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The Holdings Calculator permits you to calculate the current value of your gold and silver.

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Gold Price Calculators

Gold Price Preview: October 25 - October 29

Good morning, traders; Welcome to our market week preview, where we take a look at the economic data, market news and headlines likely to have the biggest impact the price of gold this week and beyond, as well as market prices for silver, the US Dollar, and other key correlated assets.

Gold prices are back on the front foot to start this week. A friendly market during the overnight session allowed the yellow metal to float back above the key level of $1800/oz, and the open of US markets this morning is seeing another slide in US Treasury yields which is boosting gold towards $1810.

This week’s economic calendar is sparse, and because we’ve entered the week ahead of an FOMC meeting Fed officials are in the “quiet period.” With the US legislature likely being unable still to pass an infrastructure bill that would reverberate through sovereign debt markets, silence from relevant FOMC officials and, most importantly, Fed Chairman Powell having cemented the certainty of a November taper in most investors’ minds last week, there is a decent upside case for gold this week as there shouldn’t be any sudden announcements (like last Friday) to cut-off momentum for the precious metal.

For now, let’s take a look at the rest of the calendar ahead.

US Economic Data to Watch

Wednesday, October 27 at 830am EDT // Durable Goods Orders (Sep)

[consensus est.: -1.0% MoM // prev.: +1.8%]

Similar to the Philly Fed Mfg. read last week, Durable Goods is a monthly macro number that we haven’t highlighted in recent months as it’s not had much of a direct impact on gold prices or gold’s most relevant correlations, but with a quieter economic calendar for this week and investors looking for reassurance that the Delta variant’s summer surges didn’t set US industry back considerably, we’ll have an eye on Wednesday’s number. Analysts are expecting a reasonable pull-back from a surge in the month prior, and one that is mostly the result of a decline in orders for the very biggest big-ticket items (i.e., aircraft) instead of consumer goods. It’s difficult to predict a direction for gold prices here, if there will be one, so it’s best to just be aware of the print on Wednesday morning.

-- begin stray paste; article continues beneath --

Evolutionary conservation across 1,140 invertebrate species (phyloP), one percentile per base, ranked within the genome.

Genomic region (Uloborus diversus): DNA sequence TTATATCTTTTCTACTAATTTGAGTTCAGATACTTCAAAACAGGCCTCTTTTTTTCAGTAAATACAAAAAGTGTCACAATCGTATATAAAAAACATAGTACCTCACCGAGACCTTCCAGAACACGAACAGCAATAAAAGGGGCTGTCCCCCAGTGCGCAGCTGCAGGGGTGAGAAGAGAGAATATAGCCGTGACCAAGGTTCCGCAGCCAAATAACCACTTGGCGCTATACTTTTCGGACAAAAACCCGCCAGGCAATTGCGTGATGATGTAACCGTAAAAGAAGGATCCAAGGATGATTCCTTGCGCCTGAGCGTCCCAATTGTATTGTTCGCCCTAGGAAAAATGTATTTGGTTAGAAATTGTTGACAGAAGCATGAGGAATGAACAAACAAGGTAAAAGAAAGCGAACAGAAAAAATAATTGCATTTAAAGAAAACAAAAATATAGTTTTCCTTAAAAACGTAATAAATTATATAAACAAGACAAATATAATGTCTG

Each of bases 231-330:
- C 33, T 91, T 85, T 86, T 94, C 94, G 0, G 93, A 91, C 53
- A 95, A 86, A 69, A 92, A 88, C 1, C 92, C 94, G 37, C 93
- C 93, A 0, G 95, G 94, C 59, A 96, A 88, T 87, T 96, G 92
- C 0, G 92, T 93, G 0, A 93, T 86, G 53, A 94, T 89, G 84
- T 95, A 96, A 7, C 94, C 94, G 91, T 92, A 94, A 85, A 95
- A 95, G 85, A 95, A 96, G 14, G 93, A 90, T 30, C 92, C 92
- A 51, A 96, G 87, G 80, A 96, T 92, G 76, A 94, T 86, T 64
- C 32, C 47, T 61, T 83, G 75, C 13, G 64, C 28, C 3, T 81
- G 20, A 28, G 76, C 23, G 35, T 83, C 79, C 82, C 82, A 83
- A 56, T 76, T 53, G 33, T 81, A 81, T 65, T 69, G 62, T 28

Thursday, October 28 at 830am EDT // Initial Jobless Claims

[consensus est.: +290K // prev.: +290K]

One week ahead of the November FOMC meeting, Chairman Powell’s messaging last Friday probably eliminated any need for the closer attention that weekly jobless claims data has received since the last Jobs Report. Investors might still be rattled or excited but a big miss here (which might boost gold prices) or a big beat (which would likely rally the Dollar, weighing on gold); but Powell’s assurance of a November taper has probably muted that reaction function for the yellow metal going into next week.

Friday, October 29 at 830am EDT // PCE Price Index (Sep)

[(core PCE) consensus est.: +3.7% YoY // prev.: +3.62%]

[(headline) consensus est.: +4.4% YoY // prev.: +4.26%]

Analysts and Economists are looking for the Fed’s in-house measure of US consumer inflation to roughly reflect the still-elevated pressures present in CPI and PPI for the last month, and a modest tick higher year-over-year in both the “core” and overall numbers. Fed Chair Powell (and others) reiterated last week that the central bank acknowledges that high inflation has been stickier than their models predicted; even though they attribute the higher pricing to supply/demand chaos in 2021 rather than aggressive monetary policy, the Fed is poised to start tapering some of that monetary support next week. Because of this, as with the other data points on offer this week, any market reaction is likely to be more muted as investors will be sitting on their hands ahead of next week’s FOMC.

And that’s how the week lays out ahead of us, traders. As always, I wish you all the very best of luck in your markets in the coming days, and I’ll look forward to seeing you all back here on Friday for our market-week wrap up.